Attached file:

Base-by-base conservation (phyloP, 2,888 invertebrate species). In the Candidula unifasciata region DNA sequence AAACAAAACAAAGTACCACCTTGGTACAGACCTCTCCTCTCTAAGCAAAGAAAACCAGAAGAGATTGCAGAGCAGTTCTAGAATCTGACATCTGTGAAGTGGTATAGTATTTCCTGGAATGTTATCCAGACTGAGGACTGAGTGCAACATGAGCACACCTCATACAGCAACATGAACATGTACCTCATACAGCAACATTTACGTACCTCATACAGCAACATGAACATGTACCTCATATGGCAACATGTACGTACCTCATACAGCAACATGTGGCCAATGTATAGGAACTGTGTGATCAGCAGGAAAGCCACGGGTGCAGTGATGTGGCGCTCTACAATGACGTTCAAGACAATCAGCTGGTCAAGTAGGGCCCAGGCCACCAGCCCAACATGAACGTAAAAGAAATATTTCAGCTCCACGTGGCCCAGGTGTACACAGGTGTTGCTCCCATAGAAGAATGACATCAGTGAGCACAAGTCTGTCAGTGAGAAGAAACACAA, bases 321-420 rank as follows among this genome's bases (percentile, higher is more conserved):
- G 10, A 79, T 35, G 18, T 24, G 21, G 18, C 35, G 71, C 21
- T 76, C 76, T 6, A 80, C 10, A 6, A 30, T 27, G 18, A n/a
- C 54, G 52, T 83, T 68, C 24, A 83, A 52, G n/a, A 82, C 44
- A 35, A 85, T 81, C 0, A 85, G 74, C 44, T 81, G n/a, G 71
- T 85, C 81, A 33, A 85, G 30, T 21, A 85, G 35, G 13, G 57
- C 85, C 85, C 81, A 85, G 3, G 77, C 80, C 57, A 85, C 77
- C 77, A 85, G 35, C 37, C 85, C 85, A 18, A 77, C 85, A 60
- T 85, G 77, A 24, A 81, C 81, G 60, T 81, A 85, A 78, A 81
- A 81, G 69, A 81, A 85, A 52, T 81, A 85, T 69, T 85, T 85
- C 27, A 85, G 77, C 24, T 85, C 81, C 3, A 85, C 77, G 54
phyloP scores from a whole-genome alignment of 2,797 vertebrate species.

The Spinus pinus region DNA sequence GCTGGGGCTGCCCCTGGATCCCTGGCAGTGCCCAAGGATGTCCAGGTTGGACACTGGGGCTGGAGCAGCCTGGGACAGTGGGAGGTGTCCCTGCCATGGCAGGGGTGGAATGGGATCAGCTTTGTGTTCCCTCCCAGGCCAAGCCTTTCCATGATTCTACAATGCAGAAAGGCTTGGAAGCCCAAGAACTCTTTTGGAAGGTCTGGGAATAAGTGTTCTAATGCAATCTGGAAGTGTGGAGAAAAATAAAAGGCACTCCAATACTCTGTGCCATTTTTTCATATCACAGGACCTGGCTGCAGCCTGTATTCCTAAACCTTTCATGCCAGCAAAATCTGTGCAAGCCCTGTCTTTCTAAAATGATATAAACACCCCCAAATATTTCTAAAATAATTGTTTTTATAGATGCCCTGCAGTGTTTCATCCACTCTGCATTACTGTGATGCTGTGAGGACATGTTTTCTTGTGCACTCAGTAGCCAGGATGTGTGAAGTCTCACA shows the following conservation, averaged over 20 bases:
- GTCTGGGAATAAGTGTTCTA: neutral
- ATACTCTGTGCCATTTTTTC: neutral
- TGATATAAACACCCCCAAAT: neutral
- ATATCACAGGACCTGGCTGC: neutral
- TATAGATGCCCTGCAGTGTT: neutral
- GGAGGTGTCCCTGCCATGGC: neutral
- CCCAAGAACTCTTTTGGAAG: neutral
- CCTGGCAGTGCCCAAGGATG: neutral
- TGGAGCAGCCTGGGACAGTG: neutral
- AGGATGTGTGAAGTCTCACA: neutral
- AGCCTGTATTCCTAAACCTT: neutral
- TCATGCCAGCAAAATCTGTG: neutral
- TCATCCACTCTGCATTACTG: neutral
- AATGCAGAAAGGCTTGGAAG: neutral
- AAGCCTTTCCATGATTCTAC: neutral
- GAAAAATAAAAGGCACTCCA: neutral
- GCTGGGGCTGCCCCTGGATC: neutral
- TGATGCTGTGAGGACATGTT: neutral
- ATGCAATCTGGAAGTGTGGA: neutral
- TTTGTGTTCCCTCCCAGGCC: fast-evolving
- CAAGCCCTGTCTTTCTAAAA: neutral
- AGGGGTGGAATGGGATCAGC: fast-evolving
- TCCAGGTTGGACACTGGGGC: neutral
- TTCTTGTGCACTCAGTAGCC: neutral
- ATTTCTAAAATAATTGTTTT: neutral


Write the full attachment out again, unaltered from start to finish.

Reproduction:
Base-by-base conservation (phyloP, 2,888 invertebrate species). In the Candidula unifasciata region DNA sequence AAACAAAACAAAGTACCACCTTGGTACAGACCTCTCCTCTCTAAGCAAAGAAAACCAGAAGAGATTGCAGAGCAGTTCTAGAATCTGACATCTGTGAAGTGGTATAGTATTTCCTGGAATGTTATCCAGACTGAGGACTGAGTGCAACATGAGCACACCTCATACAGCAACATGAACATGTACCTCATACAGCAACATTTACGTACCTCATACAGCAACATGAACATGTACCTCATATGGCAACATGTACGTACCTCATACAGCAACATGTGGCCAATGTATAGGAACTGTGTGATCAGCAGGAAAGCCACGGGTGCAGTGATGTGGCGCTCTACAATGACGTTCAAGACAATCAGCTGGTCAAGTAGGGCCCAGGCCACCAGCCCAACATGAACGTAAAAGAAATATTTCAGCTCCACGTGGCCCAGGTGTACACAGGTGTTGCTCCCATAGAAGAATGACATCAGTGAGCACAAGTCTGTCAGTGAGAAGAAACACAA, bases 321-420 rank as follows among this genome's bases (percentile, higher is more conserved):
- G 10, A 79, T 35, G 18, T 24, G 21, G 18, C 35, G 71, C 21
- T 76, C 76, T 6, A 80, C 10, A 6, A 30, T 27, G 18, A n/a
- C 54, G 52, T 83, T 68, C 24, A 83, A 52, G n/a, A 82, C 44
- A 35, A 85, T 81, C 0, A 85, G 74, C 44, T 81, G n/a, G 71
- T 85, C 81, A 33, A 85, G 30, T 21, A 85, G 35, G 13, G 57
- C 85, C 85, C 81, A 85, G 3, G 77, C 80, C 57, A 85, C 77
- C 77, A 85, G 35, C 37, C 85, C 85, A 18, A 77, C 85, A 60
- T 85, G 77, A 24, A 81, C 81, G 60, T 81, A 85, A 78, A 81
- A 81, G 69, A 81, A 85, A 52, T 81, A 85, T 69, T 85, T 85
- C 27, A 85, G 77, C 24, T 85, C 81, C 3, A 85, C 77, G 54
phyloP scores from a whole-genome alignment of 2,797 vertebrate species.

The Spinus pinus region DNA sequence GCTGGGGCTGCCCCTGGATCCCTGGCAGTGCCCAAGGATGTCCAGGTTGGACACTGGGGCTGGAGCAGCCTGGGACAGTGGGAGGTGTCCCTGCCATGGCAGGGGTGGAATGGGATCAGCTTTGTGTTCCCTCCCAGGCCAAGCCTTTCCATGATTCTACAATGCAGAAAGGCTTGGAAGCCCAAGAACTCTTTTGGAAGGTCTGGGAATAAGTGTTCTAATGCAATCTGGAAGTGTGGAGAAAAATAAAAGGCACTCCAATACTCTGTGCCATTTTTTCATATCACAGGACCTGGCTGCAGCCTGTATTCCTAAACCTTTCATGCCAGCAAAATCTGTGCAAGCCCTGTCTTTCTAAAATGATATAAACACCCCCAAATATTTCTAAAATAATTGTTTTTATAGATGCCCTGCAGTGTTTCATCCACTCTGCATTACTGTGATGCTGTGAGGACATGTTTTCTTGTGCACTCAGTAGCCAGGATGTGTGAAGTCTCACA shows the following conservation, averaged over 20 bases:
- GTCTGGGAATAAGTGTTCTA: neutral
- ATACTCTGTGCCATTTTTTC: neutral
- TGATATAAACACCCCCAAAT: neutral
- ATATCACAGGACCTGGCTGC: neutral
- TATAGATGCCCTGCAGTGTT: neutral
- GGAGGTGTCCCTGCCATGGC: neutral
- CCCAAGAACTCTTTTGGAAG: neutral
- CCTGGCAGTGCCCAAGGATG: neutral
- TGGAGCAGCCTGGGACAGTG: neutral
- AGGATGTGTGAAGTCTCACA: neutral
- AGCCTGTATTCCTAAACCTT: neutral
- TCATGCCAGCAAAATCTGTG: neutral
- TCATCCACTCTGCATTACTG: neutral
- AATGCAGAAAGGCTTGGAAG: neutral
- AAGCCTTTCCATGATTCTAC: neutral
- GAAAAATAAAAGGCACTCCA: neutral
- GCTGGGGCTGCCCCTGGATC: neutral
- TGATGCTGTGAGGACATGTT: neutral
- ATGCAATCTGGAAGTGTGGA: neutral
- TTTGTGTTCCCTCCCAGGCC: fast-evolving
- CAAGCCCTGTCTTTCTAAAA: neutral
- AGGGGTGGAATGGGATCAGC: fast-evolving
- TCCAGGTTGGACACTGGGGC: neutral
- TTCTTGTGCACTCAGTAGCC: neutral
- ATTTCTAAAATAATTGTTTT: neutral